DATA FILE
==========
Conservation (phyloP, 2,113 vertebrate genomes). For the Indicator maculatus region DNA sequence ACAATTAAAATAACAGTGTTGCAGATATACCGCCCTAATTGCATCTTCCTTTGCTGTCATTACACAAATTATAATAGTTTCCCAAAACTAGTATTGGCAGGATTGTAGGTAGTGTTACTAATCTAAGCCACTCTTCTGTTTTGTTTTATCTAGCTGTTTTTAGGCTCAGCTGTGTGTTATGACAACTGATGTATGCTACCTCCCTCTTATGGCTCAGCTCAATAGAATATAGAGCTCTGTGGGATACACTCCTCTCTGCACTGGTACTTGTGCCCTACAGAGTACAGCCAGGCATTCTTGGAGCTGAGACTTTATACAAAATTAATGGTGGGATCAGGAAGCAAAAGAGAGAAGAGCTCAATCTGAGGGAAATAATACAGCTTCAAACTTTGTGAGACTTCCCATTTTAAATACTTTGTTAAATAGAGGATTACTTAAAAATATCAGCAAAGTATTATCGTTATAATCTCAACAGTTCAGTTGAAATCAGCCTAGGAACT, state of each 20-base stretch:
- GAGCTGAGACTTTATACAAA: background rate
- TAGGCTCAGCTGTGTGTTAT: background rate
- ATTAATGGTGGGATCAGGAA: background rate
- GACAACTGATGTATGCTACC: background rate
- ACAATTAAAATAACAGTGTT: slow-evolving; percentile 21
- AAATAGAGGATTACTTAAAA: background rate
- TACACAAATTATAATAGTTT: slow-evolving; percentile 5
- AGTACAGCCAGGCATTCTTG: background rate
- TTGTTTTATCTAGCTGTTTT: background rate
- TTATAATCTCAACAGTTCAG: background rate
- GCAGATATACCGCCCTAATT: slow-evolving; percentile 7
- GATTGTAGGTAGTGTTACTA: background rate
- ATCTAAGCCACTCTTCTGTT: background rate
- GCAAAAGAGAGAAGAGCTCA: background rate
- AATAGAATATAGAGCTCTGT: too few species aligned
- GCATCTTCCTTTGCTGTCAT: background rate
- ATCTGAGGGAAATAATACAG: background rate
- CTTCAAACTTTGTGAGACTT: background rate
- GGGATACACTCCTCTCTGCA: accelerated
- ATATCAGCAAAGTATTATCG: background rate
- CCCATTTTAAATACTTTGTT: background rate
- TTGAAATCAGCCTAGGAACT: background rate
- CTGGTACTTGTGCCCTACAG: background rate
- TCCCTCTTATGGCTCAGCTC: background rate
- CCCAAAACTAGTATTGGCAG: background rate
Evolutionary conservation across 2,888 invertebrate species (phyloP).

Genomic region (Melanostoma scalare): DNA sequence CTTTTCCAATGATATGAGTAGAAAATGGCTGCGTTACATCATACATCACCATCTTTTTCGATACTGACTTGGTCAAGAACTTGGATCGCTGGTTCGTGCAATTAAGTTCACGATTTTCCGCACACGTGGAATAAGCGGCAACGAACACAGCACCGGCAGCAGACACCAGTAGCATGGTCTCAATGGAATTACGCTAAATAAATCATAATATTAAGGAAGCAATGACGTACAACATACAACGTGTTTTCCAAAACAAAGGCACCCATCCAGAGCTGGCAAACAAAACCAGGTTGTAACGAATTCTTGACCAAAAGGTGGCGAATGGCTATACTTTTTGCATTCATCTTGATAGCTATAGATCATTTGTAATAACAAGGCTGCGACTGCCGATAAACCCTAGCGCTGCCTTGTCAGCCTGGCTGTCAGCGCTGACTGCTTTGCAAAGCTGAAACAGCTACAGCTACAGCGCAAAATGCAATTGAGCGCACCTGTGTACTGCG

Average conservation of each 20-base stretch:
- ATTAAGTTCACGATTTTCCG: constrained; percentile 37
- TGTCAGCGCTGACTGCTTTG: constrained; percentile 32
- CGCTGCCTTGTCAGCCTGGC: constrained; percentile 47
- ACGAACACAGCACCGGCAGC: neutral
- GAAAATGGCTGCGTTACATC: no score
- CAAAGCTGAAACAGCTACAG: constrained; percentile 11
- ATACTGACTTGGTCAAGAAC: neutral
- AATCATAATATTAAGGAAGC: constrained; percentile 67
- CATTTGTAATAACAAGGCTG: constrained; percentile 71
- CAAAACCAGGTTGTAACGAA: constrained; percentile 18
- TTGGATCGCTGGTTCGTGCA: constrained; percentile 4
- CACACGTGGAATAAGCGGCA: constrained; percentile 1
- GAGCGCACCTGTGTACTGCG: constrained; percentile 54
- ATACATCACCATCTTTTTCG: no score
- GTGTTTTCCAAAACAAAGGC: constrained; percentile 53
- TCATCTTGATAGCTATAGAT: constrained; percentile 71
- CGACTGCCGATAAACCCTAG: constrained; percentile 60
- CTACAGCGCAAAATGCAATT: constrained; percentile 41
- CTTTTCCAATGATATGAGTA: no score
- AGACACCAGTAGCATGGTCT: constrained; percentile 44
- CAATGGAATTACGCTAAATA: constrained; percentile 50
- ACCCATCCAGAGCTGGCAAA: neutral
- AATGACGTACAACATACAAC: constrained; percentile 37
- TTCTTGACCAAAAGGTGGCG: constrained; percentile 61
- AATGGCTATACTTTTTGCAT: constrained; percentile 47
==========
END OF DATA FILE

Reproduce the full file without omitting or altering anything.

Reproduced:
Conservation (phyloP, 2,113 vertebrate genomes). For the Indicator maculatus region DNA sequence ACAATTAAAATAACAGTGTTGCAGATATACCGCCCTAATTGCATCTTCCTTTGCTGTCATTACACAAATTATAATAGTTTCCCAAAACTAGTATTGGCAGGATTGTAGGTAGTGTTACTAATCTAAGCCACTCTTCTGTTTTGTTTTATCTAGCTGTTTTTAGGCTCAGCTGTGTGTTATGACAACTGATGTATGCTACCTCCCTCTTATGGCTCAGCTCAATAGAATATAGAGCTCTGTGGGATACACTCCTCTCTGCACTGGTACTTGTGCCCTACAGAGTACAGCCAGGCATTCTTGGAGCTGAGACTTTATACAAAATTAATGGTGGGATCAGGAAGCAAAAGAGAGAAGAGCTCAATCTGAGGGAAATAATACAGCTTCAAACTTTGTGAGACTTCCCATTTTAAATACTTTGTTAAATAGAGGATTACTTAAAAATATCAGCAAAGTATTATCGTTATAATCTCAACAGTTCAGTTGAAATCAGCCTAGGAACT, state of each 20-base stretch:
- GAGCTGAGACTTTATACAAA: background rate
- TAGGCTCAGCTGTGTGTTAT: background rate
- ATTAATGGTGGGATCAGGAA: background rate
- GACAACTGATGTATGCTACC: background rate
- ACAATTAAAATAACAGTGTT: slow-evolving; percentile 21
- AAATAGAGGATTACTTAAAA: background rate
- TACACAAATTATAATAGTTT: slow-evolving; percentile 5
- AGTACAGCCAGGCATTCTTG: background rate
- TTGTTTTATCTAGCTGTTTT: background rate
- TTATAATCTCAACAGTTCAG: background rate
- GCAGATATACCGCCCTAATT: slow-evolving; percentile 7
- GATTGTAGGTAGTGTTACTA: background rate
- ATCTAAGCCACTCTTCTGTT: background rate
- GCAAAAGAGAGAAGAGCTCA: background rate
- AATAGAATATAGAGCTCTGT: too few species aligned
- GCATCTTCCTTTGCTGTCAT: background rate
- ATCTGAGGGAAATAATACAG: background rate
- CTTCAAACTTTGTGAGACTT: background rate
- GGGATACACTCCTCTCTGCA: accelerated
- ATATCAGCAAAGTATTATCG: background rate
- CCCATTTTAAATACTTTGTT: background rate
- TTGAAATCAGCCTAGGAACT: background rate
- CTGGTACTTGTGCCCTACAG: background rate
- TCCCTCTTATGGCTCAGCTC: background rate
- CCCAAAACTAGTATTGGCAG: background rate
Evolutionary conservation across 2,888 invertebrate species (phyloP).

Genomic region (Melanostoma scalare): DNA sequence CTTTTCCAATGATATGAGTAGAAAATGGCTGCGTTACATCATACATCACCATCTTTTTCGATACTGACTTGGTCAAGAACTTGGATCGCTGGTTCGTGCAATTAAGTTCACGATTTTCCGCACACGTGGAATAAGCGGCAACGAACACAGCACCGGCAGCAGACACCAGTAGCATGGTCTCAATGGAATTACGCTAAATAAATCATAATATTAAGGAAGCAATGACGTACAACATACAACGTGTTTTCCAAAACAAAGGCACCCATCCAGAGCTGGCAAACAAAACCAGGTTGTAACGAATTCTTGACCAAAAGGTGGCGAATGGCTATACTTTTTGCATTCATCTTGATAGCTATAGATCATTTGTAATAACAAGGCTGCGACTGCCGATAAACCCTAGCGCTGCCTTGTCAGCCTGGCTGTCAGCGCTGACTGCTTTGCAAAGCTGAAACAGCTACAGCTACAGCGCAAAATGCAATTGAGCGCACCTGTGTACTGCG

Average conservation of each 20-base stretch:
- ATTAAGTTCACGATTTTCCG: constrained; percentile 37
- TGTCAGCGCTGACTGCTTTG: constrained; percentile 32
- CGCTGCCTTGTCAGCCTGGC: constrained; percentile 47
- ACGAACACAGCACCGGCAGC: neutral
- GAAAATGGCTGCGTTACATC: no score
- CAAAGCTGAAACAGCTACAG: constrained; percentile 11
- ATACTGACTTGGTCAAGAAC: neutral
- AATCATAATATTAAGGAAGC: constrained; percentile 67
- CATTTGTAATAACAAGGCTG: constrained; percentile 71
- CAAAACCAGGTTGTAACGAA: constrained; percentile 18
- TTGGATCGCTGGTTCGTGCA: constrained; percentile 4
- CACACGTGGAATAAGCGGCA: constrained; percentile 1
- GAGCGCACCTGTGTACTGCG: constrained; percentile 54
- ATACATCACCATCTTTTTCG: no score
- GTGTTTTCCAAAACAAAGGC: constrained; percentile 53
- TCATCTTGATAGCTATAGAT: constrained; percentile 71
- CGACTGCCGATAAACCCTAG: constrained; percentile 60
- CTACAGCGCAAAATGCAATT: constrained; percentile 41
- CTTTTCCAATGATATGAGTA: no score
- AGACACCAGTAGCATGGTCT: constrained; percentile 44
- CAATGGAATTACGCTAAATA: constrained; percentile 50
- ACCCATCCAGAGCTGGCAAA: neutral
- AATGACGTACAACATACAAC: constrained; percentile 37
- TTCTTGACCAAAAGGTGGCG: constrained; percentile 61
- AATGGCTATACTTTTTGCAT: constrained; percentile 47